न तु या ज्योतिष्टोमे नित्या द्वादशशतरूपा | and not the the regular dakshiNA prescribed for jyotiShToma, which is 112 (cows).

तस्मान्न प्रतिहर्त्रपच्छेदस्य सर्वथा बाध:, Therefore, the absolute invalidation of the expiation following pratihartR apacCheda does not occur.
किं तु प्रयोगान्तरे निक्षेप इत्युक्तम्, उक्तं हि टुप्टीकायाम् - 'तस्य प्रयोगान्तरे निक्षेप ' इति | Rather, that expiation occurs in the next round of the sacrifice. As has been said in the TupTIkA (of KumAriLa BhaTTa),"It is taken to the next round".

अपिच क्रमिकनिमित्तद्वयेन क्रमेणादक्षिणसर्वस्वदक्षिणयो: प्रयोगयो: संभवेन विरोध एव नास्ति; यथा बदरीफले क्रमिकनिमित्तवतो: श्यामरक्तयो: | Further, there is no contradiction in holding that, where the causal factors occur sequentially, the sacrifice is without dakshiNA first and later the same sacrifice has the dakshiNA of all wealth. It is like the example of a berry, and it is no contradiction to say that it starts off green first and later turns red.

उक्तं ह्यपच्छेदाधिकरणे - 'नैमित्तिकशास्त्रस्य ह्ययमर्थ:, 'निमित्तोपजननात् प्रागन्यथाकर्तव्योऽपि क्रतुर्निमित्ते सत्येवं कर्तव्य: ' इति | This has been said in the apacCheda chapter of shAstra dIpikA of PArthasArathi MiSra (6.5.19) - "The intended meaning of the scripture dealing with circumstantial occurrences is this - even if the sacrifice had to be otherwise performed prior to the occurrence of the circumstantial condition, it should, after the arrival of the circumstantial condition, be performed in concordance with the circumstantial injunction".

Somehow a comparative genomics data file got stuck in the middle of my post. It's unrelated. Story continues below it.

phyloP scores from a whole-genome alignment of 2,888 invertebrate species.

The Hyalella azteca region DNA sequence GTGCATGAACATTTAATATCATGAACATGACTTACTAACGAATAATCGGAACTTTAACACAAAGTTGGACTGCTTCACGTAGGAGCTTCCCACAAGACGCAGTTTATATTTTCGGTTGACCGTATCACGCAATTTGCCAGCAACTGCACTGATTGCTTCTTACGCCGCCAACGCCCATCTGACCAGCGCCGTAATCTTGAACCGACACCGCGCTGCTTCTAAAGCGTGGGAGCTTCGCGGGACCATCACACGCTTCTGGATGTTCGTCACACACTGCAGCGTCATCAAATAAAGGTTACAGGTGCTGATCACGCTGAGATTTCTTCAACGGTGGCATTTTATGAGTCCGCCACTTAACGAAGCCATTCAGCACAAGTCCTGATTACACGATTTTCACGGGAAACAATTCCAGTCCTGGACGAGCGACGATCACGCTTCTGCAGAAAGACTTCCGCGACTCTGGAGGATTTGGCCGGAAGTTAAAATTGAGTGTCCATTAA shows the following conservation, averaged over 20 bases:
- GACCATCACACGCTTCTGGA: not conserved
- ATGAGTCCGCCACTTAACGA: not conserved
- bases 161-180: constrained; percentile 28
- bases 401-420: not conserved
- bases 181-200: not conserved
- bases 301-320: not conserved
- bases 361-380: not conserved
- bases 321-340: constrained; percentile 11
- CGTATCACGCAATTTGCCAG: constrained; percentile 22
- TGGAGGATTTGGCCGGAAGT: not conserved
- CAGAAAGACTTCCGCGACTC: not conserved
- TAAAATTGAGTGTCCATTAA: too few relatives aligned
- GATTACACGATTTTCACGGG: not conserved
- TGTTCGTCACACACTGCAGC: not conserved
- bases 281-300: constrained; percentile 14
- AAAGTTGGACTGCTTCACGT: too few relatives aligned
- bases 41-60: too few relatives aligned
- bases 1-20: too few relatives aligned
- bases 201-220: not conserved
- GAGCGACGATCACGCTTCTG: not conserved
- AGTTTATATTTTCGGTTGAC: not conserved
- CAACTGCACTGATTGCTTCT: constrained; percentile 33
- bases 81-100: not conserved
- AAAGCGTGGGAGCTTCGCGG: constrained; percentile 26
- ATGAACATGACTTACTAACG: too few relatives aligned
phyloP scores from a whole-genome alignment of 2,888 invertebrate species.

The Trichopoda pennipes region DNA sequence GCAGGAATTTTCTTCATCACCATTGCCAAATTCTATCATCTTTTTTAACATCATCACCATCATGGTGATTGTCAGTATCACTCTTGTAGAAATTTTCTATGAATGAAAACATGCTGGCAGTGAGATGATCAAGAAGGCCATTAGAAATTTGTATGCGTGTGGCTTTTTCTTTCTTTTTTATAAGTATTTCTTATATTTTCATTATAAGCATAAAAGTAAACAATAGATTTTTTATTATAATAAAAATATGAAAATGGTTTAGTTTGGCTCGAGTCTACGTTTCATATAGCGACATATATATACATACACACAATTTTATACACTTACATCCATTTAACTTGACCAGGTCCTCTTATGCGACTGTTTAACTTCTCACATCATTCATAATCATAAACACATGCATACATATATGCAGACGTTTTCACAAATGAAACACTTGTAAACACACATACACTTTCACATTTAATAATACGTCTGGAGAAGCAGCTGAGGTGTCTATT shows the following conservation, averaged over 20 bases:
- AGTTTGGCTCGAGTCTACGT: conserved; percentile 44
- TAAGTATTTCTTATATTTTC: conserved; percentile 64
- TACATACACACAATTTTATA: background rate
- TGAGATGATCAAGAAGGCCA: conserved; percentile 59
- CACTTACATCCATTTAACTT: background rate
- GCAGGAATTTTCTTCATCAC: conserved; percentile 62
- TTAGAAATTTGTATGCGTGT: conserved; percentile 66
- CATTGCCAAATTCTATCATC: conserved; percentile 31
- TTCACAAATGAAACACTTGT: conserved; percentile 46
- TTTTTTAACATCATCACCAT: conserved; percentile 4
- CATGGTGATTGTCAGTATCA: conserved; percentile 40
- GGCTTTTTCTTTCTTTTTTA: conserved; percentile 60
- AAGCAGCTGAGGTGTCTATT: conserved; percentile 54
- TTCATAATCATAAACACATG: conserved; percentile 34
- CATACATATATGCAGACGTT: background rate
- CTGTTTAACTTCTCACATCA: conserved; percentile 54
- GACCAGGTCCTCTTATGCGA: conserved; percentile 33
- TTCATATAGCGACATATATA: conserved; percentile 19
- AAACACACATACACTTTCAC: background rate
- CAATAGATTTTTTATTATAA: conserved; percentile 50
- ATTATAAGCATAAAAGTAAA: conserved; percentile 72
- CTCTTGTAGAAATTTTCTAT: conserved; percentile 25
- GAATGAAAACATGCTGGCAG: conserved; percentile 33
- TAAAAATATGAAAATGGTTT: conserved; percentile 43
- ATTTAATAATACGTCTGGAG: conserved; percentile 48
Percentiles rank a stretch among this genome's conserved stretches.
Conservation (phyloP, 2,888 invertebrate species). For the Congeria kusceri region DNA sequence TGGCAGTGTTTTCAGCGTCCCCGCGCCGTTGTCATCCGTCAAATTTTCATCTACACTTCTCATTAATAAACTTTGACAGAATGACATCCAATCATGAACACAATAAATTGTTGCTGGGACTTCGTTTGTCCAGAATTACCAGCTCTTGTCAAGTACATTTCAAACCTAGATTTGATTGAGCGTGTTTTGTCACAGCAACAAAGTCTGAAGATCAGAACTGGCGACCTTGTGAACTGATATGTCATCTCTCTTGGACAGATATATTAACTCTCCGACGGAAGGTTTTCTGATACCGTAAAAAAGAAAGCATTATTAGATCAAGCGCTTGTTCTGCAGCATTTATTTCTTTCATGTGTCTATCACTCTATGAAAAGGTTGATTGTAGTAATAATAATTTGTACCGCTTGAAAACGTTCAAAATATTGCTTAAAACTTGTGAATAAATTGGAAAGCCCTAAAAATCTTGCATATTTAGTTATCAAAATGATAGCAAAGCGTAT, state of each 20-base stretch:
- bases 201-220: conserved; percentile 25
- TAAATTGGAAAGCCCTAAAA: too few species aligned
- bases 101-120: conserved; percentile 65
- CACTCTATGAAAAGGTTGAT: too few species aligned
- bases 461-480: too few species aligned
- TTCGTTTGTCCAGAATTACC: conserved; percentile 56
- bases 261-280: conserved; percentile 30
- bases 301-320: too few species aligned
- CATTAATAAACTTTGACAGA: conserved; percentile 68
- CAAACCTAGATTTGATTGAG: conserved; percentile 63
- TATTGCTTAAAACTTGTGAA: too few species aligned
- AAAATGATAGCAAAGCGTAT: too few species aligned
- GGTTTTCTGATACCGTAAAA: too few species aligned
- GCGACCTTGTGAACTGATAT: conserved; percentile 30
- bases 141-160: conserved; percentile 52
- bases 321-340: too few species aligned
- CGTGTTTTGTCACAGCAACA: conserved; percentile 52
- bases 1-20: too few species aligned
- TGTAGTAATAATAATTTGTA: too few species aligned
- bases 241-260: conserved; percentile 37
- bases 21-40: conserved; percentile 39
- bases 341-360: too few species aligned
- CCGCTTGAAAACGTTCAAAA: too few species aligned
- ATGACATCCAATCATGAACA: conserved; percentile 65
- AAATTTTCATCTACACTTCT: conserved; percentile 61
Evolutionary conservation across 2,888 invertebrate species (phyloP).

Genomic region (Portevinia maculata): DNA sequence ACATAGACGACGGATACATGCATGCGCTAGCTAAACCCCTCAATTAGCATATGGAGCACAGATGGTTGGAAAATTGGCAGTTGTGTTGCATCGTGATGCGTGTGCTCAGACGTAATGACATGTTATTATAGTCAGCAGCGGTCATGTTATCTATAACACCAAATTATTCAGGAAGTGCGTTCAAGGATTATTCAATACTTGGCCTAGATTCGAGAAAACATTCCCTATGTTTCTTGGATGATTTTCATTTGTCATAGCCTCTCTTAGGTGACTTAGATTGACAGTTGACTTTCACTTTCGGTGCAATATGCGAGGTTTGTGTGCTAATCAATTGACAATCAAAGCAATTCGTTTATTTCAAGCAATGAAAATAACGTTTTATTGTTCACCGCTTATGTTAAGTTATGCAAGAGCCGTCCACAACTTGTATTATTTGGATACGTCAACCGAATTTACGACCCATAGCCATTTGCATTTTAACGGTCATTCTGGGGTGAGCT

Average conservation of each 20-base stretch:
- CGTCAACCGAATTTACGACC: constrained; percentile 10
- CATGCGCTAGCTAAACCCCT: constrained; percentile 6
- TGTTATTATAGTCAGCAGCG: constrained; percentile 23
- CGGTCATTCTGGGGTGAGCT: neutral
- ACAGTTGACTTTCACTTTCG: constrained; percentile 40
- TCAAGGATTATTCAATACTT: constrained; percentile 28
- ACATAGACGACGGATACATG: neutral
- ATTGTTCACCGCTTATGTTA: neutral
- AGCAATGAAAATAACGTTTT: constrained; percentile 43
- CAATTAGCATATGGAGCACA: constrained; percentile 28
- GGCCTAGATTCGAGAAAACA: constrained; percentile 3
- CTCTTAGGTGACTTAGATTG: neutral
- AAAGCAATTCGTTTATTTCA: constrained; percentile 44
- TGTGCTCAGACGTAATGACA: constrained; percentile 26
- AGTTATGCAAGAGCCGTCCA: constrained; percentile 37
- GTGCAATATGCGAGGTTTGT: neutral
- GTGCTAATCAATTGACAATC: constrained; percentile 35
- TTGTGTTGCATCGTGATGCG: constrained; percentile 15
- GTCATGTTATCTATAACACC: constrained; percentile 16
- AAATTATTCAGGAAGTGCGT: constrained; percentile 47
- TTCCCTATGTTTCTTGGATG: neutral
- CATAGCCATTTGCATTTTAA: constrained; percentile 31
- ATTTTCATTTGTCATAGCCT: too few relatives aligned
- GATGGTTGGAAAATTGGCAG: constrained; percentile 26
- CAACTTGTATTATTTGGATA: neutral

This does not imply there is a universal invalidation of the previous way in all situations as a result of the occurrence of the circumstantial condition.

तस्मादपच्छेदन्याय: सावकाशविषय:, अद्वैतागमेन प्रत्यक्षबाधे तु न प्रत्यक्षप्रामाण्यस्यावकशोऽस्ति - Therefore, the maxim of apacCheda nyAya must be interpreted in such a way that there is scope for the validation of all scripture. However, in the case of its application where perception is overruled by advaita shruti, there would be no scope for the validity of perception at all.

The siddhikAra offers his reply.
- इति चेन्न ; If this is the argument, no.